Tikal was a dominating influence in the southern Maya lowlands throughout most of the Early Classic. The site, however, was often at war and inscriptions tell of alliances and conflict with other Maya states, including Uaxactun, Caracol, Dos Pilas, Naranjo, and Calakmul. The site was defeated at the end of the Early Classic by Caracol, who rose to take Tikal’s place as the paramount center in the southern Maya lowlands. It appears another defeat was suffered at the hands of Dos Pilas during the middle 7th century, with the possible capture and sacrifice of Tikal’s ruler at the time. The “Tikal hiatus” refers to a period between the late 6th to late 7th century where there was a lapse in the writing of inscriptions and large-scale construction at Tikal. This hiatus in activity at Tikal was long unexplained until later epigraphic decipherments identified that the period was prompted by Tikal’s comprehensive defeat at the hands of the Caracol polity in A.D. 562 after six years of warfare against an alliance of Calakmul, Dos Pilas and Naranjo.
The hiatus at Tikal lasted up to the ascension of Jasaw Chan K’awiil I (Ruler A) in A.D. 682. In A.D. 695, Yukno’m Yich’Aak K’ahk’ of Calakmul (Kanal), was defeated by the new ruler of Tikal, Jasaw Chan K’awiil I, Nu’n U Jol Chaak’s heir. This defeat of Calakmul restores Tikal’s preeminence in the Central Maya region, but never again in the southwest Petén, where Dos Pilas maintained its presence. The beginning of the Tikal hiatus has served as a marker by which archaeologists commonly sub-divide the Classic period of Mesoamerican chronology into the Early and Late Classic.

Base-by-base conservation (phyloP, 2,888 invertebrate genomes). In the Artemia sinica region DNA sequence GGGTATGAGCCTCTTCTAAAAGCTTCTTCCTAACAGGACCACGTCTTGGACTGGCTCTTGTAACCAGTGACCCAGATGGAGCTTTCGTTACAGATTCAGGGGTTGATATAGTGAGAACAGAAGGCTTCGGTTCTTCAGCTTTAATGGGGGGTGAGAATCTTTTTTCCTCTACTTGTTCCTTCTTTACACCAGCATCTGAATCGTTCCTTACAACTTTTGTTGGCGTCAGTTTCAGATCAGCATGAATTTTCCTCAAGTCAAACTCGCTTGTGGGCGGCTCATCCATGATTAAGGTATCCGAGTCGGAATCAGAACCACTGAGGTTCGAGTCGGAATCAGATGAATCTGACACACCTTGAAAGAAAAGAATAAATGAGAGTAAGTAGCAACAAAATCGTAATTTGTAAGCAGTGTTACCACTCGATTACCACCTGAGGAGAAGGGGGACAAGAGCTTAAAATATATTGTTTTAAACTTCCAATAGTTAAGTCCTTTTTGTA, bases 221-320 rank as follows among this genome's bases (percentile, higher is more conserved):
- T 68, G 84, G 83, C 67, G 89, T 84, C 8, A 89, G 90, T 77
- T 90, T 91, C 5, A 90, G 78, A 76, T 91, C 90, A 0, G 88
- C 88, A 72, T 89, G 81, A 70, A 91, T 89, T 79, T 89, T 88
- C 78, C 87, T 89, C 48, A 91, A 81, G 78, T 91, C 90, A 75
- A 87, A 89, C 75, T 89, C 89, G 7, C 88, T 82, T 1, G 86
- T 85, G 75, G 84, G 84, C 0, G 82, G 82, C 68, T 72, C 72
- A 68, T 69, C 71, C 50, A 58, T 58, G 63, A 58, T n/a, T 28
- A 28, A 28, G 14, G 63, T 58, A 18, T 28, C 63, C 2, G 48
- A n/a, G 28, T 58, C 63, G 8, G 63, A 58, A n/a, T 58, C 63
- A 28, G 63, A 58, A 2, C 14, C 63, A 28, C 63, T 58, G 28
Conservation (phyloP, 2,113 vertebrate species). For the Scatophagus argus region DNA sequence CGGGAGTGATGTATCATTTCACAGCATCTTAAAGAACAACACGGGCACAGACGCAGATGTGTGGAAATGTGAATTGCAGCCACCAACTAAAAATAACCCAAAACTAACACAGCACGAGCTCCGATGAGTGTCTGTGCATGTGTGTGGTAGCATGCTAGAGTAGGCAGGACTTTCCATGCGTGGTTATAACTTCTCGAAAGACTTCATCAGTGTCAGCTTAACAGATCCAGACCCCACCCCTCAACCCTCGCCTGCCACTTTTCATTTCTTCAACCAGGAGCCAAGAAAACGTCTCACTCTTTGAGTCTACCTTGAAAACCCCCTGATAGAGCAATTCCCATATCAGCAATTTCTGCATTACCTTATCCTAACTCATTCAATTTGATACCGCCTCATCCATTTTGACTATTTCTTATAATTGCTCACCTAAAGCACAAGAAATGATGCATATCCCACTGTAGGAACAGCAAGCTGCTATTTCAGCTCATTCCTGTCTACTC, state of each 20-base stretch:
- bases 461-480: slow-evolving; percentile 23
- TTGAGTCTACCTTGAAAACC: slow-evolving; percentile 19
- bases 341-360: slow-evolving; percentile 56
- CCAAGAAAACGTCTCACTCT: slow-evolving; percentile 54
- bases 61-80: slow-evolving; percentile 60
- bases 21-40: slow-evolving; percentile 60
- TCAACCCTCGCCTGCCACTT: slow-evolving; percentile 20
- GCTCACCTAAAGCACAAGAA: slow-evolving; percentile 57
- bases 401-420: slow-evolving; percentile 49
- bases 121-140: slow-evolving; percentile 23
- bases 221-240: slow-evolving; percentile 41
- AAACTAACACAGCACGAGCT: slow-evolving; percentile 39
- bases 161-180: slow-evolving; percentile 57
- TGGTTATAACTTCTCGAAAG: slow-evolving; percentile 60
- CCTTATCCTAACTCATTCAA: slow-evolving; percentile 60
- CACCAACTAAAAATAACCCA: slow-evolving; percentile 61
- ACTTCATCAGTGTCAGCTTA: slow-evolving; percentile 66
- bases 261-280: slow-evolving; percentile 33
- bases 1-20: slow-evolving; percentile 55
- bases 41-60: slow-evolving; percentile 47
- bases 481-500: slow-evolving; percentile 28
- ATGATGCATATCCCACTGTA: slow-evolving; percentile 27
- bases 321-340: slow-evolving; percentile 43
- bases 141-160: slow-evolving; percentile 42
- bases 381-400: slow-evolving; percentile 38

As is often the case with huge ancient ruins, knowledge of the site was never completely lost in the region. Some second- or third-hand accounts of Tikal appeared in print starting in the 17th century, continuing through the writings of John Lloyd Stephens in the early 19th century (Stephens and his illustrator Frederick Catherwood heard rumors of a lost city, with white building tops towering above the jungle, during their 1839-40 travels in the region). Due to the site’s remoteness from modern towns, however, no explorers visited Tikal until Modesto Méndez and Ambrosio Tut visited it in 1848. Several other expeditions came to further investigate, map, and photograph Tikal in the 19th century (including Alfred P. Maudslay in 1881-82) and the early 20th century. In 1951 a small airstrip was built at the ruins, which previously could only be reached by several days travel through the jungle on foot or mule. From 1956 through 1970 major archeological excavations were made by the University of Pennsylvania. In 1979 the Guatemalan government began a further archeological project at Tikal, which continues to this day.